Tuesday, January 7, 2020

paradox or simultaneity

Is it "paradox" or is it simple "simultaneity?"  Paradox suggests a problem to be fixed. Simultaneity suggests oh-well-that's-just-the-way-it-is.

At issue, so to speak:

On the one hand: "democracy is the worst form of government except for all the rest." Never mind who said it or when or how. The meat on the bone remains and the probable truth remains with it, I think. Governments are a risky business at best. But for all that, the word "democracy" is flung about like some much-loved Teddy bear. One man, one vote. Yum.

On the other hand Baron Rochefoucault's maxim, "the intelligence of the mass is inversely proportionate to its number." Or, the greater the number, the dumber things get.

So ... which is it? I think the answer is both. Both are true and it's just tough-titty who may try to unravel what some call a paradox.

Everyone should have a say. That's democracy. And yet when everyone has a say, everyone ends up saying much the same thing: It's cozier that way. Cozier and yet dumber. Democracy is smarter in some ways and yet its stupidity hangs out like some untucked T-shirt.

Oh well, I'm working on this.....


  1. Paradox or Simultaneity?

    The matter is far more complex than any ordinary short form can encapsulate. Thank you for trying.

    We live in a country whose governing form is s republic, which has certain characteristics of a so-called democracy. (Such terms as "democracy" and "republic" gave legal and historical aspects which are barely understood by most Americans, unfortunately.)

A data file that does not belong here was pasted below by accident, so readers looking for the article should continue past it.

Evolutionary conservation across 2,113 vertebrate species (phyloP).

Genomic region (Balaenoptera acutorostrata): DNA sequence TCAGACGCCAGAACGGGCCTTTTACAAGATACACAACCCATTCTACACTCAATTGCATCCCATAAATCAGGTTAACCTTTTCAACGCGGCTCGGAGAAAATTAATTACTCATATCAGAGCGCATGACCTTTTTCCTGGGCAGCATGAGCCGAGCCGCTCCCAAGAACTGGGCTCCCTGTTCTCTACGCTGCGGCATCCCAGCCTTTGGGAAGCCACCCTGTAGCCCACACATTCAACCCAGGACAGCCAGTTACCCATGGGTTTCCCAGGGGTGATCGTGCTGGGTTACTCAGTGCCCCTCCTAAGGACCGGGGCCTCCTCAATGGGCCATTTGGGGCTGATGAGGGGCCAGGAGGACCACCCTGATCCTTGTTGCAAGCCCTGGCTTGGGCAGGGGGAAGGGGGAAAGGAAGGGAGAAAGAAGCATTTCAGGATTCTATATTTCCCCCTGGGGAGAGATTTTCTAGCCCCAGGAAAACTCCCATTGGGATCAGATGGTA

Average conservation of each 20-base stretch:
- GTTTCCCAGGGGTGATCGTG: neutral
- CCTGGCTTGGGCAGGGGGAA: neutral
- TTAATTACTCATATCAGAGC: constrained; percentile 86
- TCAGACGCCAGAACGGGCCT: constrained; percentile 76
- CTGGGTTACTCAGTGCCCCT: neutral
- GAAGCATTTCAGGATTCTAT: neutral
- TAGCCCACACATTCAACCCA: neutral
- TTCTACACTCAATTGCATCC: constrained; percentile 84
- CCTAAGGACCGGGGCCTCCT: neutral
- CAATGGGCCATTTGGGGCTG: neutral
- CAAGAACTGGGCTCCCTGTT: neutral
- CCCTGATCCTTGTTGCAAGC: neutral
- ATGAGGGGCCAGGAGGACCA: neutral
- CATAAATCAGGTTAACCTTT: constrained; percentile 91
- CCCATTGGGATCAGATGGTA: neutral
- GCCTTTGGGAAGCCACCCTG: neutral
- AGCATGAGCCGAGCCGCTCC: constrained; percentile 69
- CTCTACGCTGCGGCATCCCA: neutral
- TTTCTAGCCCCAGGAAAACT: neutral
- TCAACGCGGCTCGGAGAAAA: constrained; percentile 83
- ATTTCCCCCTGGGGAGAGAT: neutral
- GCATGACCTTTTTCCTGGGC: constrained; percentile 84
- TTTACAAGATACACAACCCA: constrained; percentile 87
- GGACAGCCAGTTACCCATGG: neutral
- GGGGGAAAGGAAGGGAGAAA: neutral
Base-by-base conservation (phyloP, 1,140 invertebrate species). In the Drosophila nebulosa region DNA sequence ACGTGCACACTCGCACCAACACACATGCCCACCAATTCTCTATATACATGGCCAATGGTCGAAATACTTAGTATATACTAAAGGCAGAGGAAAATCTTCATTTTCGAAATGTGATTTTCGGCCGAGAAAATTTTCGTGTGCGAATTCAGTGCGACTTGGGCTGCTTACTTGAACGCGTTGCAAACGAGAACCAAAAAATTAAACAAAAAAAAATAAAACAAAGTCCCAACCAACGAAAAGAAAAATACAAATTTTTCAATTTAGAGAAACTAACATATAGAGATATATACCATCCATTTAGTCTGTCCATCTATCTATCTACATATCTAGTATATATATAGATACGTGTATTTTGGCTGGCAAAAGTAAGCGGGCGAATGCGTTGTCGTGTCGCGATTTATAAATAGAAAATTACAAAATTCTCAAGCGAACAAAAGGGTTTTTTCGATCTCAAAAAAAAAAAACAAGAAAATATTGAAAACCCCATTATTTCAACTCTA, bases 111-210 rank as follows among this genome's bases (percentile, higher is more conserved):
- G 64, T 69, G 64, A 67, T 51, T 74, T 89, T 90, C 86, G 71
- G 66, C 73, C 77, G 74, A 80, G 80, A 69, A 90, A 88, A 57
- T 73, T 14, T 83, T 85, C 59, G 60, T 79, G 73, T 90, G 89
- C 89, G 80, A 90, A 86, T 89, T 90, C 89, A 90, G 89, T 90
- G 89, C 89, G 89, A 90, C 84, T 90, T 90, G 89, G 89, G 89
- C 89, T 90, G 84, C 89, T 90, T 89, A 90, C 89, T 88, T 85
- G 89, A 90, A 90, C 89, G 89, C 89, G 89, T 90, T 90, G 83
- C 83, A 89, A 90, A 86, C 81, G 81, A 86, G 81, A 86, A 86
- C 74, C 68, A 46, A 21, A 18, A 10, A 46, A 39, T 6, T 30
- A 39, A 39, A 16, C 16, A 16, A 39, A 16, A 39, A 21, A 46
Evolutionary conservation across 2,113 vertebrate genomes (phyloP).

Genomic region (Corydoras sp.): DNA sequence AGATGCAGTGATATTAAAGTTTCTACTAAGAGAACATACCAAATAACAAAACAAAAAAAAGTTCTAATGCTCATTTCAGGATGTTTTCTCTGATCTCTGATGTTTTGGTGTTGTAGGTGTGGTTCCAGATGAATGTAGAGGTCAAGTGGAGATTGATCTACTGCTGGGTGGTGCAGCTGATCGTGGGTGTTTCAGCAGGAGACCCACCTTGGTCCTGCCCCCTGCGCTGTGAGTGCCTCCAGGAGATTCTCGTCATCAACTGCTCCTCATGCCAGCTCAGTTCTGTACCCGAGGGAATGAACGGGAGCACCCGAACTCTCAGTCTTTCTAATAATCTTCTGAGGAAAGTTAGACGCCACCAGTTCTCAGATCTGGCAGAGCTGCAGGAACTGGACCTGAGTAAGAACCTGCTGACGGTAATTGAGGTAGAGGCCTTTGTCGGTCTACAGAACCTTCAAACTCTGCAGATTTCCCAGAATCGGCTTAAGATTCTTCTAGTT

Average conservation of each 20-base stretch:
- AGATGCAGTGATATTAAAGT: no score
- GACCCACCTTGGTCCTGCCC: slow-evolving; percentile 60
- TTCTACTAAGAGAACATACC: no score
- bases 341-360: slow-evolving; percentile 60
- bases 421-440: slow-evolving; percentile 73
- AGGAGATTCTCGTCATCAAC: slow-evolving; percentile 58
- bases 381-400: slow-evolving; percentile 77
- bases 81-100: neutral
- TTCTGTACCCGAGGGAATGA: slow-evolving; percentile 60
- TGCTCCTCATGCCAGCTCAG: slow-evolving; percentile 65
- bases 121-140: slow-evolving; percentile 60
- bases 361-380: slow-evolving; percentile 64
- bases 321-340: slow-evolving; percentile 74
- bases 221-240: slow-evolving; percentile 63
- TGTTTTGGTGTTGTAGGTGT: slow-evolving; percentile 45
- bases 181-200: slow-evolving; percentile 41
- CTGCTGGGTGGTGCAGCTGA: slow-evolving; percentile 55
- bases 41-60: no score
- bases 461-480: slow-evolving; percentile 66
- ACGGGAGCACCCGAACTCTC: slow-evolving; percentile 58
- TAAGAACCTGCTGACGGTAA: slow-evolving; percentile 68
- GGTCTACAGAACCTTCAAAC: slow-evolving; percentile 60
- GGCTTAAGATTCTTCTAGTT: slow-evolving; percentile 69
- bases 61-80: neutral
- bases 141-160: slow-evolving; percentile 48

Our government nominally considered a republic with certain democratic features lives in the raw unfettered world of politics, power, money, greed, anger, disinformation, as well as generosity, compassion, science and wisdom.

    Right now our government is not working properly. Many of the people who are supposed to advocating the best interests of the American people are not doing their jobs correctly.

    I came across this little nugget which made me realize once again that good governance takes many forms and that the best guidelines for good governance can be shredded all too easily.

    "When the best leader governs, the people
    are hardly aware that he exists.
    Next best is a leader who is loved.
    Next, one who is feared.
    The worst is one who is despised.

    "If you don't trust the people,
    you make them untrustworthy.

    "The best leader doesn't talk, he acts.
    When his work is done,
    the people say, 'Amazing:
    we did it, all by ourselves!'"

    - Tao Te Ching chapter 17